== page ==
Last week, a new guide from the US SIF Foundation, Confronting Corporate Money in Politics was published, arguing that greater transparency is needed over the inordinate lobbying power corporations have in the US. Taking the perspective of the sustainable and responsible investment community, the report claims that investor confidence is hit when companies affect the political process to favour their own interests over that of the US population at large. Pension funds, with a wide and politically-engaged member base, are particularly sensitive.
Adidas supply chain exploitation, Xstrata protesters killed, IMI subsidiary FCPA violation: ESG news roundup
Playfair, the NGO campaigning for workers’ rights for all suppliers to the London 2012 Olympics, has singled out adidas for refusing to pay $1.8 million to workers at an Indonesian factory.
In an article published on the Playfair website yesterday, the NGO dissects three arguments against worker compensation given by the sportswear manufacturer, and dismisses all three.
BP has settled a decade-long series of complaints regarding pollution at an Indiana, US refinery, agreeing to pay $8 million in fines and install $400 million worth of pollution controls at the site.
Since at least 2001, the Whiting oil refinery in north-west Indiana has been known to emit benzene, toulene, hydrogen sulphide, soot, sulfur dioxide, nitrogen oxide and other chemicals into the air and into wastewater.
UK shareholders remuneration backlash, BHP Billiton, Nokia’s SEZ, Sexual harassment of farmworkers in US
Other companies feeling the heat from shareholders in their respective 2012 AGMs include Mecom, Sportech, Clarkson, Petrofac and Omega Insurance Holdings.
Running Scared – European broadcasters and corporate sponsors silent in the face of Azerbaijan state abuses
On May 14, 2011, Europe’s eyes absent-mindedly flickered over to the annual singing contest known as Eurovision, where each nation’s breed of bland and bawdy pop numbers were churned out, one excruciating song at a time. By the end of the night, anyone still paying attention to the show learnt where in the world Azerbaijan is as ‘Running Scared‘ was crowned best song.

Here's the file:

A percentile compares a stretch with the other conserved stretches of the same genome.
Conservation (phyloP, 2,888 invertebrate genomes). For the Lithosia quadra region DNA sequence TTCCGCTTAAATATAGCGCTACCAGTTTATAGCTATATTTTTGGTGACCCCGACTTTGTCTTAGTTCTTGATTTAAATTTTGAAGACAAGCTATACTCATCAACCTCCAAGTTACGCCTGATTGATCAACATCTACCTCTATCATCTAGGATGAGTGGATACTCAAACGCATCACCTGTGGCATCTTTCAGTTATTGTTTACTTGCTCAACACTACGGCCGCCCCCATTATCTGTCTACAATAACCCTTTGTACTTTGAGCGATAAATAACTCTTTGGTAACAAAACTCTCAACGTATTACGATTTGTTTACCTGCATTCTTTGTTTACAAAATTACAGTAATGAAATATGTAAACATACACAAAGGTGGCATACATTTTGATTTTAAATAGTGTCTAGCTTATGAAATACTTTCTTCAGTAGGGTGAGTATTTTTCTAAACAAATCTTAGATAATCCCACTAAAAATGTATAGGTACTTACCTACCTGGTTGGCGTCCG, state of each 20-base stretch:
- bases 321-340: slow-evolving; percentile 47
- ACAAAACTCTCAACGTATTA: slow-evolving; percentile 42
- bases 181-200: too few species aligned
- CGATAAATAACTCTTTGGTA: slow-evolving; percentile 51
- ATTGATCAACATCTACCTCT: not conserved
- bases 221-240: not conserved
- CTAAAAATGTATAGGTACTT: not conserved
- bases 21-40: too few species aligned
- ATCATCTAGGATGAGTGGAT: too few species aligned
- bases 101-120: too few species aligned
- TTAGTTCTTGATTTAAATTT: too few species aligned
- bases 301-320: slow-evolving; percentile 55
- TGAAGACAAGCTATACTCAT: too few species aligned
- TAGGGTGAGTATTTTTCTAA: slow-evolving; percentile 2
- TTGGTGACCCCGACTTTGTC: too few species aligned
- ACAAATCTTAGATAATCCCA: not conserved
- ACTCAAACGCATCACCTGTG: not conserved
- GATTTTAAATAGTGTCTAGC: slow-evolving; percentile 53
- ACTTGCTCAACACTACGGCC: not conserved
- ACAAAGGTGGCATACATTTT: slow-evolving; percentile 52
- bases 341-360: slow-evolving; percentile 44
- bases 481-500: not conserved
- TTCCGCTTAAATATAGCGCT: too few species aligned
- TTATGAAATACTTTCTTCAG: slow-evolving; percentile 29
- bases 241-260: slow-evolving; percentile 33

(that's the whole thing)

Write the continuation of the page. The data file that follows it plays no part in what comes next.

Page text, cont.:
Over 2,000 victims of a forced eviction by the Ugandan army will not see a corporate accessory brought to justice as the case against German coffee company Neumann Kaffee Gruppe is closed.
The evictees from the country’s western-central Mubende district have never received any compensation from the loss of land and properties in 2001, according to evictees group “Wake Up and Fight For Your Rights”, who are supported by human rights group FoodFirst Information and Action Network (FIAN).
Two flashpoints have flared this week over the issue of indigenous peoples’ rights in South America, both championed by the excellent NGO Amazon Watch.
In Ecuador, already plagued by the disastrous pollution of its Amazon Basin by Chevron, Canadian oil firm Ivanhoe Energy is preparing to drill into a 426 square-mile stretch of land, much of which is legally-titled to the Rukullakta people.
Weekend roundup: Abbott Laboratories, DCNS & Thales, Portugal’s privatisation, Shell and ‘Livelihoods’
Abbott Laboratories has agreed to pay fines totalling $1.5 billion for improperly marketing its anti-seizure drug, Depakote.
The U.S. attorney for the western district of Virginia claimed that Abbott’s senior executives carried out a strategy of systematically marketing Depakote for uses unapproved by the FDA from 1998 to at least 2006.
One day, someone will write a case study of Canadian construction giant SNC-Lavalin‘s time in Libya and hand it to businesses thinking of expanding into corrupt, undemocratic parts of the world. The cover will boast a gaggle of newly-orphaned children wagging their fingers disapprovingly at the reader. And you know those bleary-eyed brats will be onto something.
Anti-corruption activists India Against Corruption turned over a trove of revealing documents yesterday, accusing a relationship between a New York lawyer and an Indian businessman resulting in kickbacks in multi-million dollar Indian defence contracts.
The source of the documents was the lawyer, C. Edmonds Allen, himself. The documents reveal a network of relationships between defence executives, Indian officials and middle-men, including alleged payments made between the parties.